If you’ve been a listener for a while, you know how I feel about strategy, and you’ve heard me mention exit strategy more than once. That said, there is no one path to the exit, and for small to midsized service industry businesses, the challenge can be significant.
This week I’m happy to welcome Bill Tunnell, Jerry Spangler and Tom Walsh from TSW, an urban planning, architecture and landscape design firm that has done some really exciting things here in Atlanta. The TSW team has been in the industry a long time, and when thinking about how and when to hand over the reins, their focus turned to developing leaders in their business. This week we focus on what worked for them, and tips for how that might transfer to success in your business.
Find the Right Dynamic
What’s unique about TSW, in addition to their award-winning planning, design, and architecture is their management style. Tunnell, Spangler, and Walsh are all partners, with none of them being a managing partner. Spangler and Tunnell went to school together, and they teamed up with Walsh in the early nineties. Tunnell says they owe their success in their uncommon leadership situation to the balance and good dynamic between the three.
Walsh points to the right team balance to make the management work. “All three of us are driven. One thing I really love about this is that we all know that each one of us is out there doing our part of the work…we are all very passionate and love our work, and I think if you have individuals like that, you’re going to do well and your firm is going to survive.”
Love What You Do
If you are still at the helm of a service business that you started, it’s likely that you do still love what you do. It’s worth mentioning, though, because it is important. As you are developing the next generation of leaders in your company, you set the tone for their leadership style and their image of the company and the clients. Your loving what you do goes beyond yourself, and has an effect on the team at large, as well as on the future of the company.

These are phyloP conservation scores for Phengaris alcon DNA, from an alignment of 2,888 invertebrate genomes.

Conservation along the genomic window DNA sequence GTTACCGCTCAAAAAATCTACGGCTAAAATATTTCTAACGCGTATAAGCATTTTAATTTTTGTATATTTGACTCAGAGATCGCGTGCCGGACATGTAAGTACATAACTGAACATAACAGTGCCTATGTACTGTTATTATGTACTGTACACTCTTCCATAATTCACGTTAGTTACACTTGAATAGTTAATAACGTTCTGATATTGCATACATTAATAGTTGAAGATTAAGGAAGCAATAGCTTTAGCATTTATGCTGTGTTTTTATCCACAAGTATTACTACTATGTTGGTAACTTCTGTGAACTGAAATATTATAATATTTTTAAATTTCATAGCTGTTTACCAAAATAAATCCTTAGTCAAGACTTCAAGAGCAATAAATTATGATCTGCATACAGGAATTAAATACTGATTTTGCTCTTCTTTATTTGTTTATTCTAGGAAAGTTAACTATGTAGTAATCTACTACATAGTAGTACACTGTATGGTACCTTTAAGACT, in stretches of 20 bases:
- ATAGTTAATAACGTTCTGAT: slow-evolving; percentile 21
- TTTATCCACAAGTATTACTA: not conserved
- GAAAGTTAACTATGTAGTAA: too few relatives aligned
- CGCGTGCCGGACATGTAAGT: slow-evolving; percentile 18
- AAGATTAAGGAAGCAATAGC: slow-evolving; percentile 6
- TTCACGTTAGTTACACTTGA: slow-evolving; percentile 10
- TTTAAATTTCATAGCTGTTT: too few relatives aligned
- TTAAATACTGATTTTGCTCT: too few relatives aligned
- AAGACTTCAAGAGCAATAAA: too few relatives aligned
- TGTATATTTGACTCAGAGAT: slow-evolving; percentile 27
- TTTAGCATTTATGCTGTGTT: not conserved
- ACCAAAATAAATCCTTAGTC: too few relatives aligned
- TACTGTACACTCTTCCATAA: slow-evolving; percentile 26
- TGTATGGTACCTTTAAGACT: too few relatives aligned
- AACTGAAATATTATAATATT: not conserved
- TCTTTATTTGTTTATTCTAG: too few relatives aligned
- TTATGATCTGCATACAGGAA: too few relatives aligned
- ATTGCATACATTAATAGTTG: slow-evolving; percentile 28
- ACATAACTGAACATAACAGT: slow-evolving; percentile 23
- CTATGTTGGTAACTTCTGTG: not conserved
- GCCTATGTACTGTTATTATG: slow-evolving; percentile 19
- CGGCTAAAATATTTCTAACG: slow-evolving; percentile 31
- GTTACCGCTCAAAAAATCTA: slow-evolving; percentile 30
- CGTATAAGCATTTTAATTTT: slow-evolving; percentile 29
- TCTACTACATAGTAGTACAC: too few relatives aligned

TSW has had a unique approach to their business, and it’s one that they all find exciting. Says Spangler, “When we started out it was with a belief that planning, architecture, and landscape architecture really are all part of the same piece of cloth and when we look at our competition, quite often those firms are very specialized.”
TSW practices what they call community design, which focuses less on institutional projects, and more on projects that help to create community. Coming at their business in a way that is unique and inspiring for them continues to be a factor in their success.
Know Where Your Value Lies
With service oriented businesses, much of the capital is of the human variety. For TSW, that has meant building a strong team, and looking for ways to keep that team on board as they continue to develop. Before they even started thinking about developing an exit strategy, they were looking for ways to keep key players on board. Spangler says, “We have gifted probably more stock than we should have, but we gifted stock to folks who we want to keep, as incentive to stick around. And there are some mild golden handcuffs. If you leave in one year your amount of stock decreases.”
They also focus on creating a great work environment. Says Tunnell, “Everybody in our firm contributes, and I think everybody likes the energy that we’re talking about here and it’s one of the reasons they are there, and they continue to work as part of TSW.
Have a Plan
While their initial goal was to hire and keep a strong team, eventually Tunnell, Spangler, and Walsh started to think about how to exit. Around 2001 the plan to keep great players on the team began to transform into a plan to groom leaders who would be able to take over the firm someday.
Says Tunnell, “Architecture is not as profitable a profession as some of the other ones where you think about succession plans being successful. The capital that we have as a firm is the talent we put out there, as opposed to a big bank account somewhere that we’re sitting on. So, having a plan for how you have that emerging leadership start to be recognized as the true design leaders and thought leaders in the company is a huge part of it.” He says they focus on giving team members as much responsibility as they can handle.
They also make a point of making team members aware of their future leadership roles in the company. Walsh explains, “That’s how you keep people on because they know that there is an end point to the game.”
Building the right environment, attracting the right people, and empowering those people as leaders, both within the firm and publically, is at the heart of the TSW exit plan. It’s not an easy plan to execute on the fly. They planned early, and are now reaping the benefits of the planning. Their path might be unique, but the over arching principles are universal. Where does your business value lie?